For the midterm, we are asked to create a piece of fabric that can sense something people couldn’t sense, or can convert an input to an output. My idea is to visualize the rain, because I really like the sound of rain dropping on the umbrella, thus I thought it would be great to also see it. My general idea is to use sensor to detect how strong the rain is and then to have interactive LEDs inside. I did many researches and found that there are many similar or related projects online. They are super cool. You can have a look if interested:
Practical use for sensor on an umbrella:
Built on the common characters of these projects, first I want to make visual effects more dynamic and diverse. Second, I wanted to make this a removable decoration like the lights on Christmas tree, so that on one way you don’t need to worry about how to close the umbrella (thre are different kinds of umbrella; some of them fold many layers where closed and are not friendly to any internal circuits…), on the other hand, you can put it on different umbrellas according to your own preference. So at last after I made a twinkling and fading umbrella:
So there are mainly 2 phases of my project:
First I worked on the circuits with Arduino board to develop the effects I expected. Initially I wanted to directly do programming use Lilypad, considering it would be easier to put on an umbrella. But Antonius suggested to first making things actually work on a usual Arduino. I used vibration sensors. When the rain is not very heavy, common LEDs of different colors (red, blue, green, yellow and white) will blink with the rhythm of the rain, when the rain is heavy enough, which will lead to the aggressive blinking of LEDs, the common ones will die out and the fancy RGB LEDs out on the stage, They will fade between different mixed colors. Basically I built different part of the circuits and wrote the corresponding codes separately and put them together.
You can find my codes here: codes
The second phase is basically to transform the circuits from breadboard to umbrella, which was actually the real exhausting and difficult part. The first step is to soldering the real circuits. I’d never done this before. Vivian taught me when she helped my fix the broken wire on my sensor. In the beginning, of course, I was clumsy. I burned the plastic cover of irrelevant wires and nearly burnt my fingers one time. Gradually I get used to it and after many hours I managed to get a bunch of circuits in my hand. I didn’t choose conductive threads because the fabric on umbrella will have a lot of motions. Conductive threads in this case are easy to touch each other and cause short circuits.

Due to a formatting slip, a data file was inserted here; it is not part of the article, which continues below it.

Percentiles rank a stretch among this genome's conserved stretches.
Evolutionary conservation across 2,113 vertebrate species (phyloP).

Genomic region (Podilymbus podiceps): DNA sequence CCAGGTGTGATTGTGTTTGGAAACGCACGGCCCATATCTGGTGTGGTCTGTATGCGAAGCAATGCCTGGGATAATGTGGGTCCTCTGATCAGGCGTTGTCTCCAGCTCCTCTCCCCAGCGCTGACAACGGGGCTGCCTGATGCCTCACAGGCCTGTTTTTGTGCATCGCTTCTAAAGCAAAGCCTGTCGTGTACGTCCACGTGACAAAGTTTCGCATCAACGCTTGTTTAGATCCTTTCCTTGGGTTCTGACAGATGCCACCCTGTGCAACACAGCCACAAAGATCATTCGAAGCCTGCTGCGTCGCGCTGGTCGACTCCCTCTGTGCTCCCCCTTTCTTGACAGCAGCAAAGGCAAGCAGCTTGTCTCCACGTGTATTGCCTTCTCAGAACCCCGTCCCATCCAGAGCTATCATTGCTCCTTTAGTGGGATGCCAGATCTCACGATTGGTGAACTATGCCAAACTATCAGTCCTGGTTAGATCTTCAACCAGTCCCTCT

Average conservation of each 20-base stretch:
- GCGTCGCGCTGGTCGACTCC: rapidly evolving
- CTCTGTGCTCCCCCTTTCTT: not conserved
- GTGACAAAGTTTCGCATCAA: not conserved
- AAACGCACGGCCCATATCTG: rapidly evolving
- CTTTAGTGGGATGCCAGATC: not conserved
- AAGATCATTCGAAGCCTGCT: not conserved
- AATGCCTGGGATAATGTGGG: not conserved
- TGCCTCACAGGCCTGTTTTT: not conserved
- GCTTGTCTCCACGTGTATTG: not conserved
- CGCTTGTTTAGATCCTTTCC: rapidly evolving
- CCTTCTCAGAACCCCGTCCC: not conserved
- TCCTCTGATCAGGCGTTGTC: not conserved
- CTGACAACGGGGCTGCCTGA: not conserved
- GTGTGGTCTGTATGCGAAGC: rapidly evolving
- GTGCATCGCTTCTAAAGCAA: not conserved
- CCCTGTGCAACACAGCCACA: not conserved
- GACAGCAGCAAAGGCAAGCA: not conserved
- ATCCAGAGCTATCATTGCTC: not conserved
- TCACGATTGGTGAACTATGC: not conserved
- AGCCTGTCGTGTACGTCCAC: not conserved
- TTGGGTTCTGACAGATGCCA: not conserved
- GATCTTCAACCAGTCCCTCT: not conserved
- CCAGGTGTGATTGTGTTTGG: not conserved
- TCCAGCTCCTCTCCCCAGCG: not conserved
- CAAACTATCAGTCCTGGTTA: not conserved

Then I worked on fabrics, finally. I planned to fix the circuits to a piece of fabric which is exactly the shape of umbrella and then attach the fabric to the umbrella frames, so that I can both hide the tangling wires and make this decoration removable. I used Velcro to attach the fabric to the umbrella. I started with sewing machine but soon turn to hot glue, which wre faster, as there were piles of things to be fixed together and I really didn’t have much time first.
After that it was time to put circuits to the fabric. Similar with above, I tried couching first and only to find that it was time-consuming and not very stable. So I turn to 502 glue, which, as always, never disappointed me.
Now putting all these together after my great efforts (toil):
I am pretty satisfied with my project. But there are many places where needs improvement but I either don’t have time to do it or don’t know how to do it:
- I’m still not over with Lilypad. You can see that scary stream of wires along the handle of my umbrella and that messy pile of wires down there. Also I haven’t attached the sensor to the top of umbrella, because I need to return it to lab and I. Another thing is the power, I definitely should use battery if I want to actually carry it into the rain. With Lilypad these can all be solved.
- The fabric is not so well fixed to the umbrella cover. Maybe more velcro or buttons.
- Initially I planned to made white tulle into small pocket in shape of water drop and wrap it around each LED inside the umbrella cover. It not only makes it more fun to see, but also soften the light of LED, making it incredibly beautiful, thanks to the magical texture of tulle (you can have a look at the video below to check what it likes). I have made some prototyped before and Antonious gave me great suggestion on how to fix two piece of tulle together. However, when I finished the major steps above and wanted to do this final refinement, I found that white tulle had run out… So, maybe next time.
I really enjoyed my project, not only the shiny umbrella itself, but also the process of building it. I really learned a lot and had great fun!